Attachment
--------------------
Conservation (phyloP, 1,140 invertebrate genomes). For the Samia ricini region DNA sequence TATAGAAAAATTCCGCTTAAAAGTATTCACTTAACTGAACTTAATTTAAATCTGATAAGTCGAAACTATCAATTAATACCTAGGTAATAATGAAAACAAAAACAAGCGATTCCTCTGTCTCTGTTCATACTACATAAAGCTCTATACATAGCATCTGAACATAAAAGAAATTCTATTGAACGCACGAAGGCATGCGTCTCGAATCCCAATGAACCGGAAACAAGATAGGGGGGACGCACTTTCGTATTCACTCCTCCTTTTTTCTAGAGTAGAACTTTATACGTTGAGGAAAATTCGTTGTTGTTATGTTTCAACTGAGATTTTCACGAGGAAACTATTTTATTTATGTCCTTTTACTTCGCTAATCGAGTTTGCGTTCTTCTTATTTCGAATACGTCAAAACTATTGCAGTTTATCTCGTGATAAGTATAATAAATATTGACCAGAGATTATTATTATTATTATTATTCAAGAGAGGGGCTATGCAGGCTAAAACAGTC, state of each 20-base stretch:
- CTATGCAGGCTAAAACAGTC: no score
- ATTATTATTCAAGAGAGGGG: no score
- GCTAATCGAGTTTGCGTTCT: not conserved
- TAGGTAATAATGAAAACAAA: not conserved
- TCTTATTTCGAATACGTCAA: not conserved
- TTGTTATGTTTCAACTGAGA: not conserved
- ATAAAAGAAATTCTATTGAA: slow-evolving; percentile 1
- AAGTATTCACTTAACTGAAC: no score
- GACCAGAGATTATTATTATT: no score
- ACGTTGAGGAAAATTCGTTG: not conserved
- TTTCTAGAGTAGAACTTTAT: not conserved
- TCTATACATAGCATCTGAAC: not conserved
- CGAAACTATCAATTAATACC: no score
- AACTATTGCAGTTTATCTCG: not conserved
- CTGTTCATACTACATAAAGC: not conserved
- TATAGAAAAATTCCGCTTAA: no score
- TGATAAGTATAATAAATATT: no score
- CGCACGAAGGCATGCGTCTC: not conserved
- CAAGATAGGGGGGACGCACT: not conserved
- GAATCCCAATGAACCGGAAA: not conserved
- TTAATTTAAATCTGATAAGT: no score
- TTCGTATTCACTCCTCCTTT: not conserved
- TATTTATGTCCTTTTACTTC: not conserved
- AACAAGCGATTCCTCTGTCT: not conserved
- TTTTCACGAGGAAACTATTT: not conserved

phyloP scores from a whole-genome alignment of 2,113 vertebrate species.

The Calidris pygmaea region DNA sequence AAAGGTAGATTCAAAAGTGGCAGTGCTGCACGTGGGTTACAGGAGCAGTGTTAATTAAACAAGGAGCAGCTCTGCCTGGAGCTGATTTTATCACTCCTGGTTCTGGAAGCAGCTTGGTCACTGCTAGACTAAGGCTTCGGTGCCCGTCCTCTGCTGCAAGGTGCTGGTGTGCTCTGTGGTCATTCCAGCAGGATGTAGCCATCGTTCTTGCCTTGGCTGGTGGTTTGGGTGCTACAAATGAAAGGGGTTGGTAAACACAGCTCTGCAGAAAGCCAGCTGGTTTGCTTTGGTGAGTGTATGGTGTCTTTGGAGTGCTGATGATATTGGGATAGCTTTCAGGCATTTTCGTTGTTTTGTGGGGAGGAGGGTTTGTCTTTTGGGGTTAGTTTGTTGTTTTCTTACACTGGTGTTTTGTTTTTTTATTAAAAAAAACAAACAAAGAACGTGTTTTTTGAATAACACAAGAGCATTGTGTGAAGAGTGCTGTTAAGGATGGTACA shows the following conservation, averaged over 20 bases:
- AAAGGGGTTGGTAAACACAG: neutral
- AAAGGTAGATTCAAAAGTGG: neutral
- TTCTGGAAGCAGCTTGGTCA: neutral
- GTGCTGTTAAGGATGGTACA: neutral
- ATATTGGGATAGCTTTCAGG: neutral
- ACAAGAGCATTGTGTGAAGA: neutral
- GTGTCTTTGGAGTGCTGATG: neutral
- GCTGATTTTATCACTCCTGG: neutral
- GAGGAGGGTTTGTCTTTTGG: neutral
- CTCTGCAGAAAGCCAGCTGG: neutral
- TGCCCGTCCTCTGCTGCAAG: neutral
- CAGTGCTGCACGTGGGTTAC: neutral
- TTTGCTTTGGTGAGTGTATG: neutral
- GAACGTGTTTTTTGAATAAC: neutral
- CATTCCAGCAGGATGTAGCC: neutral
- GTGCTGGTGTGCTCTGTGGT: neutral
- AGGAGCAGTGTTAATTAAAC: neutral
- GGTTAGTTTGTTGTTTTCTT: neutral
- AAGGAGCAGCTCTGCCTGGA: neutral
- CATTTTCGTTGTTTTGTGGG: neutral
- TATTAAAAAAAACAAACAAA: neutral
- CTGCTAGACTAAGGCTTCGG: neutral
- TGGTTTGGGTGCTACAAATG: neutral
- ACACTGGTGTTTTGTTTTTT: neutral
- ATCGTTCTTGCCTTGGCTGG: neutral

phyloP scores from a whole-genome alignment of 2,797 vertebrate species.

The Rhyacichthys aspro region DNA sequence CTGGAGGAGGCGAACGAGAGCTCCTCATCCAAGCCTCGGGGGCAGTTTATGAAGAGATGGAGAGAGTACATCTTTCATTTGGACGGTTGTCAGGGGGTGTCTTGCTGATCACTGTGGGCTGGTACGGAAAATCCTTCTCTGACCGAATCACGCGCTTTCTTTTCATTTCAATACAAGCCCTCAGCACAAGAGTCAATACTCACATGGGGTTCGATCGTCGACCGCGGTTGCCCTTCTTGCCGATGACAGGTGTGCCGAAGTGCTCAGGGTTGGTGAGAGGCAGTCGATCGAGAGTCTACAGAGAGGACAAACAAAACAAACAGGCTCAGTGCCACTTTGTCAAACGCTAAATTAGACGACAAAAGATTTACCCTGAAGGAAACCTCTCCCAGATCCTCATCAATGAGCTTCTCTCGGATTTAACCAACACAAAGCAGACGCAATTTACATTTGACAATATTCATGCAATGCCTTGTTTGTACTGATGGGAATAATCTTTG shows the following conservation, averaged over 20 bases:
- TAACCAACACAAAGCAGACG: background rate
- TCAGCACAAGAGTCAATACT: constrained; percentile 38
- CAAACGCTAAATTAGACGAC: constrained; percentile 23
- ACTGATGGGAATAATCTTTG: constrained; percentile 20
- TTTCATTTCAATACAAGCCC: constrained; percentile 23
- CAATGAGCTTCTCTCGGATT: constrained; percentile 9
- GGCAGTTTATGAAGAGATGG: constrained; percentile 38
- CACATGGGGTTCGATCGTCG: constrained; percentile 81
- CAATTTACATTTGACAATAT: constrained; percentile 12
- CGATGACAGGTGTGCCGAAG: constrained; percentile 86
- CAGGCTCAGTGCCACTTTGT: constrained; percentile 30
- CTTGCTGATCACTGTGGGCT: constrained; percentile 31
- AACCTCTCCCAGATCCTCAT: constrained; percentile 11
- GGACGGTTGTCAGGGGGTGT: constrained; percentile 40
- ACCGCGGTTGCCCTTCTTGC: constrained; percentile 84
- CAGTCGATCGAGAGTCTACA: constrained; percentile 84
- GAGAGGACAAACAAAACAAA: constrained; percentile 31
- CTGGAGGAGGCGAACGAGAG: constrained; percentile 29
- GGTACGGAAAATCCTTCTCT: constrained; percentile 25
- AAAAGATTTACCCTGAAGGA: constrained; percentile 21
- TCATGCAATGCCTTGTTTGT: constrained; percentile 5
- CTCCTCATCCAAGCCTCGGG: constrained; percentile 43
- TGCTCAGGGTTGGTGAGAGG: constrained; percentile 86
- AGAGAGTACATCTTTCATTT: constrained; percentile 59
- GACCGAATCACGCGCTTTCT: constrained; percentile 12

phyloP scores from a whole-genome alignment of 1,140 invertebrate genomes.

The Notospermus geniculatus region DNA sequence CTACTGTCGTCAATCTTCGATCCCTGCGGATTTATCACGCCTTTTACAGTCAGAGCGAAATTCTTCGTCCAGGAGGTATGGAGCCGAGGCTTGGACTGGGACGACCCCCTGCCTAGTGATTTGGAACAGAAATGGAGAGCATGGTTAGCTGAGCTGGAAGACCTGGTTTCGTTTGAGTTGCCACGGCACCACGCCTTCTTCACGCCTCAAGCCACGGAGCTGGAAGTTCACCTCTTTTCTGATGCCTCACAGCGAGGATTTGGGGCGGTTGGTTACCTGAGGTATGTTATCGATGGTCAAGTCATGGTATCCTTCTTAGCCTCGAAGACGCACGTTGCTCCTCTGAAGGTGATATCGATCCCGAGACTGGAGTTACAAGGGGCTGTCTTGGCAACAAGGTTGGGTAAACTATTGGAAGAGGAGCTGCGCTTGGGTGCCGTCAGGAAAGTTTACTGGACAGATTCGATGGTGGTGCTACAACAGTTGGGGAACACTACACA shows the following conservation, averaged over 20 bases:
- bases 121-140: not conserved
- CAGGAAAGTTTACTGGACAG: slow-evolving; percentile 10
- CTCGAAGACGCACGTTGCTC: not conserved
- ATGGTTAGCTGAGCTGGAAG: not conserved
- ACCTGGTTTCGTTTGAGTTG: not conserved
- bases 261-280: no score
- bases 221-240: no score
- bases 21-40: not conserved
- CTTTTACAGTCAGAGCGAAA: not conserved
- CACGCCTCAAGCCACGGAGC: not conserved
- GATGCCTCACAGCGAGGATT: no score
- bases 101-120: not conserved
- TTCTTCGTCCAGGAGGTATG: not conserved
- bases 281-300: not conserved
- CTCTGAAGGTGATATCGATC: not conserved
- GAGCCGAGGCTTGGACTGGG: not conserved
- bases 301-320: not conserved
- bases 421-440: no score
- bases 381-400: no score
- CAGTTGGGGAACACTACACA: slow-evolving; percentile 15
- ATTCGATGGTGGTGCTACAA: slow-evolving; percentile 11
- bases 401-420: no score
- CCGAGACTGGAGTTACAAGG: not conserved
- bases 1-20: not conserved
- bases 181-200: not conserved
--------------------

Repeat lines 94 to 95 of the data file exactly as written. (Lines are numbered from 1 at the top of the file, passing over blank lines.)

- bases 101-120: not conserved
- TTCTTCGTCCAGGAGGTATG: not conserved